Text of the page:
IRVING: Yeah that’s, that’s what we do. Uh, you, you said it in your preamble, right, somebody has an idea. They say, “Oh, I’ve got this wonderful idea, I’m going to go do this. The first thing I’m going to do is go buy the real estate that represents that idea the, the best way I possibly can on the internet.” And it’s usually a domain name that is as short as I can possibly get it, as descriptive for my business as I can make it, uh, I’m going to go buy that, and then I’m going to go stand up a web presence on it, uh, a website. I’m going to try to get into Yelp, I’m going to try to get into Open Table and Urban Spoon if I’m a restaurant, and I’m going to try to get found by as many consumers as I possibly can, if that’s the business I’m in.
And it’s imperative that, that that’s easy for them, or this whole notion of trying to fuel the economy by having small businesses have a friction-free path to getting there, and turning an idea into something powerful, uh, is, is just kind of lost. So, you have to have that openness and that equality.
HEFFNER: And I think you have a perspective, and Silicon Valley has a perspective, when it comes to thinking about free enterprise, it’s not just enterprise, it’s free enterprise.
HEFFNER: Uh, do you think that, uh, the community of, um, these larger companies, your own included, have, have recognized, um, in this culture of inequality, that the web is where that potential for free enterprise, uh, is most palpable? We can democratize and begin to make up that inequality gap on the web, maybe more than any other business.
IRVING: I think it’s absolutely true. I mean, if you, if you fast-, just look at the last decade. You know, in retrospective. Small businesses, if they were going to try to get on the web ten years ago, would have had to stood up a server, put it into a datacenter somewhere. And it was very, very difficult to establish a web presence. Two decades ago, near-, nearly impossible.
Today, you have services like ours, services like Wix, services like Amazon WAS where I don’t have to make an investment in hardware or software. It’s incredibly simple for me to go put my shop online, or to put my shingle up online, and hang, uh, you know, I’m a window washer. I basically put up a website that allows people to schedule with me their appointment for window washing, and even pay me on my website. That was unthinkable, uh, a decade ago. And now it’s pretty darn easy to do, and that creates more of a producer economy than a consumer economy, because it allows folks to expand their footprint. To more ea-, more easily acquire customers, and, and run their business, uh, in a way that was impossible, um, impossible a decade ago.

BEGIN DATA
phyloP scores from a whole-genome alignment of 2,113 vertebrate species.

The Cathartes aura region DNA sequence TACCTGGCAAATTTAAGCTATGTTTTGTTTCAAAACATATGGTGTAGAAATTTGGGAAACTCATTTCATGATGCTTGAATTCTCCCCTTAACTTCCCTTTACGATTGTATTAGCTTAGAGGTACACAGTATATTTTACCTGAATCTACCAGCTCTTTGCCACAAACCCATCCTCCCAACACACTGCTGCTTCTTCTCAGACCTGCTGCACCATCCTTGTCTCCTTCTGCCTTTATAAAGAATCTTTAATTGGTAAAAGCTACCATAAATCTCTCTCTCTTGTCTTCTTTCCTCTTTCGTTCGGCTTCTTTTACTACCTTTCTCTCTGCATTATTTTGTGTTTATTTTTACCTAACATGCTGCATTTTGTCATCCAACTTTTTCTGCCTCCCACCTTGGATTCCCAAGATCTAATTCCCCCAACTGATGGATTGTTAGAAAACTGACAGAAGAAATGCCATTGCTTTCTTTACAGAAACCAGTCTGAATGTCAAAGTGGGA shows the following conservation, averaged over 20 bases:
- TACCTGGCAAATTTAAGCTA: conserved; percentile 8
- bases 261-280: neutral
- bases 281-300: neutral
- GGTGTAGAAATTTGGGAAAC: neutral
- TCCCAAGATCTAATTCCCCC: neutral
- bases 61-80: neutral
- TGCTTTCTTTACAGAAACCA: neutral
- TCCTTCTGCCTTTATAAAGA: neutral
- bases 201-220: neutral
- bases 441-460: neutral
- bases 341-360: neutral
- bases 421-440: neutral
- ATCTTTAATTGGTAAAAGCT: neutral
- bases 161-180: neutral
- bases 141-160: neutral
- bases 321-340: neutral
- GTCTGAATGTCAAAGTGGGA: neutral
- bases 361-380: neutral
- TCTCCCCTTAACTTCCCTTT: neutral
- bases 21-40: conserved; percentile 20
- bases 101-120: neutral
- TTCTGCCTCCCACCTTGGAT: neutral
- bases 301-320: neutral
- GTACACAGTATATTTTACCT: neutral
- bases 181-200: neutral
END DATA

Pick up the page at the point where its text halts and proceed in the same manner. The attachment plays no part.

HEFFNER: You wrote, recently, Blake, “Economically, we see a future where enterprise business becomes increasingly efficient by automating much of their workforce using artificial intelligence. Automation will come both from advanced robotics and manufacturing, and from computerization of complex analytical tasks.” But you’re, you’re very keen on recognizing that the, there is a massive scale for which certain activities, you say, dishwashing, court clerking—
HEFFNER: —uh, telemarketing, those activities can, can be, um, made into, uh, automated processes.
HEFFNER: But you, um, are interested in the future of creative work.
IRVING: If you think about somebody who, um, bakes cakes, somebody who builds custom bicycles, uh, somebody who handcrafts baskets, or builds, um, cabinetry for homes. The, those are handcrafted things that, that are going to be very, very difficult to automate, and actually have a pretty personal touch to them. AI—and I’ll, I’ll be very specific—applied AI, um, and the automation of those tasks would be very, very difficult. But applied AI can help those individuals.
In the same way that I described, you know, how do I acquire a customer, how do I retain a customer, if we can tell someone that somebody that is in the same business that they’re in did the following things, and their business increased by this percent by these actions, just by mining a pool of data about customers that are like them, or adjacencies to what they do, but analogous. And be able to provide them some heuristics on, this is what a good business looks like, you ought to just take these next steps. And then make it super simple for them to do it, um, it, it becomes a game changer for those businesses.
Now the, for, for large enterprises, I, I, uh, have, uh, used a photograph of a Tesla plant, where you see robots, you see, you know, a, um, an assembly line, this happens in a lot of manufacturing organizations today. There’s not a soul on the floor. There’s somebody in a back room making sure that the machines are running, but everything’s happening. Those people, the people that are being displaced, um, on that floor, that were once using man-, doing manufacturing jobs have to do something. And they, I, I would argue that there’s this weird place where what makes money, what you’re good at, and what you love, you know, the intersection of that venn diagram, it, it hasn’t been possible for you to be able to do that and make money. And I think, and if you include what, what’s good for the world, as well, which is, I think, from a millennial’s perspective, is becoming more and more important, too, uh, if you can figure out how to make that happen, and have a venn diagram that says that’s where most of the world would be the happiest in, in creating, um, goods or services.